Stanford wins NCAA women’s title

Stanford Cardinal players celebrate after winning the national championship game of the women’s Final Four of the 2021 NCAA Tournament against the Arizona Wildcats, April 4, 2021. (Photo: Reuters)
Stanford snapped a 29-year title drought to end a season that at points seemed uncertain to be completed during the coronavirus pandemic, claiming the NCAA women’s basketball championship with a tight win Sunday over Arizona 54-53.اضافة اعلان

Stanford led for much of the game and started the fourth quarter up 3 points. But Arizona guard Aari McDonald, who had scored the most points by any player in the tournament before Sunday’s game, started beating Stanford’s defenses and closed Arizona’s deficit to 1 on a step-back jumper with 3 minutes, 35 seconds left.

Stanford’s Haley Jones, whose game-winning shot helped the Cardinal defeat top-seeded South Carolina in the Final Four and who led them with 17 points Sunday, added a free throw to offer the Cardinal a cushion, but McDonald was hot. She got closer with a free throw, then had a final opportunity after Stanford turned it over on a shot clock violation with less than 6 seconds left.

Her last-second jumper, a turnaround heave as she was swarmed by three Cardinal defenders, bounced off the back of the rim as time expired, delivering the Cardinal their third title in program history.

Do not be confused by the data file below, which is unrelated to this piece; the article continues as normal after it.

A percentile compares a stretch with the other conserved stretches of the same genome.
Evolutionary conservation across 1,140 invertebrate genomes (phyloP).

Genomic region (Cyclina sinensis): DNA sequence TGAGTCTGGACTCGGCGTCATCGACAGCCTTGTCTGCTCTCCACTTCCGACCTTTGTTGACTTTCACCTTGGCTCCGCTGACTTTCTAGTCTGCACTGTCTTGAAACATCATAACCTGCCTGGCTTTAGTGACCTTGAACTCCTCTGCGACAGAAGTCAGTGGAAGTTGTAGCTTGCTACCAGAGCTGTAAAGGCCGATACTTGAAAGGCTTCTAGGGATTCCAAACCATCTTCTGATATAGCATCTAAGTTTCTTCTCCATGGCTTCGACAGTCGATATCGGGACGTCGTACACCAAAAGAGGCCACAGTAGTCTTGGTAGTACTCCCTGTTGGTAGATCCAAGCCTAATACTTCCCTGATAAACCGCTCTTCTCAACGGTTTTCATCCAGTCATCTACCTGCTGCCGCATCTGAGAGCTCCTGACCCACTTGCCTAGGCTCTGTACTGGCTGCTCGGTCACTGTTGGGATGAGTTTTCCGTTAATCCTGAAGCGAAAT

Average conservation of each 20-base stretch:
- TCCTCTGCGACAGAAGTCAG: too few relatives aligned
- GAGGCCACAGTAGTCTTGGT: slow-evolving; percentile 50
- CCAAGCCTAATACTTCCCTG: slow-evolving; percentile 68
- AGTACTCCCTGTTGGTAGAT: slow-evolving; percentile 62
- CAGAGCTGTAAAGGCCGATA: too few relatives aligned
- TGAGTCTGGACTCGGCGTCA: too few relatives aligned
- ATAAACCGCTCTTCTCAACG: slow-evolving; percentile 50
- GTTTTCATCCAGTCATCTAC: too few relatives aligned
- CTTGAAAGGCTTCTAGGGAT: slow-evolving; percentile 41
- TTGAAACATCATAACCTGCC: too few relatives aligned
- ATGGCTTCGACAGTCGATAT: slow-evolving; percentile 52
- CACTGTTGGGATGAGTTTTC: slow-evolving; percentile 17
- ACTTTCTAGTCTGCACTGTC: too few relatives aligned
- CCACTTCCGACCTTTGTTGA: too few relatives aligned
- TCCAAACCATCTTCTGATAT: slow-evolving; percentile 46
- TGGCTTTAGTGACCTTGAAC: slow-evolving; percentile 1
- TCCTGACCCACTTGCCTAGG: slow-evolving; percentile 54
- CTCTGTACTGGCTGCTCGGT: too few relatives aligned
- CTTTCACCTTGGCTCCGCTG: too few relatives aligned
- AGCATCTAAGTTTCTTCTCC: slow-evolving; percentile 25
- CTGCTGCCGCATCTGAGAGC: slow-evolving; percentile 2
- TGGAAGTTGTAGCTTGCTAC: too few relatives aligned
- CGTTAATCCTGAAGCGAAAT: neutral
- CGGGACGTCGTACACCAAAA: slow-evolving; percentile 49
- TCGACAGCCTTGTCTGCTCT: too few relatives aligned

The battle between the teams that topped the Pac-12 Conference, then outlasted 62 others in the NCAA Tournament echoed the unusual circumstances of the tournament itself. Traditional powers like No. 1-seeded UConn and South Carolina and No. 2-seeded Baylor found themselves watching the title game from afar, and the field of 64 carried more teams that had a legitimate chance to win it all. They played against the backdrop of the public health crisis and questions about the stature of women’s basketball in an embattled college sports industry. But through it all, Stanford was considered one of the sport’s top teams and solidified that claim with its championship.

“We’re excited to win the COVID championship,” Stanford coach Tara VanDerveer said in an interview on ESPN after the game.

The title game brought together Pac-12 rivals for the first time. It also featured one of the few Black coaches ever to reach the title game in a sport where more than 40 percent of its players are Black. The tournament itself, a three-week bonanza running concurrently with the NCAA men’s tournament that was scheduled to conclude Monday night, became a forum for conversation about the inequities between men’s and women’s college sports.

It all played in front of a crowd that was equal parts cardboard cutouts and mask-wearing humans amid a pandemic that shuttered most large-scale in-person events over the last year.

The win was Stanford’s first national title since 1992 — all have been won with VanDerveer, who started coaching the Cardinal in 1985 and became the winningest coach in women’s college basketball history this season. In accordance with the pandemic’s ambience, she celebrated passing longtime Tennessee coach Pat Summitt on the career wins list with just her team and staff in a practically barren stadium 80 miles northeast of Stanford’s campus while local health restrictions prohibited them from playing at home.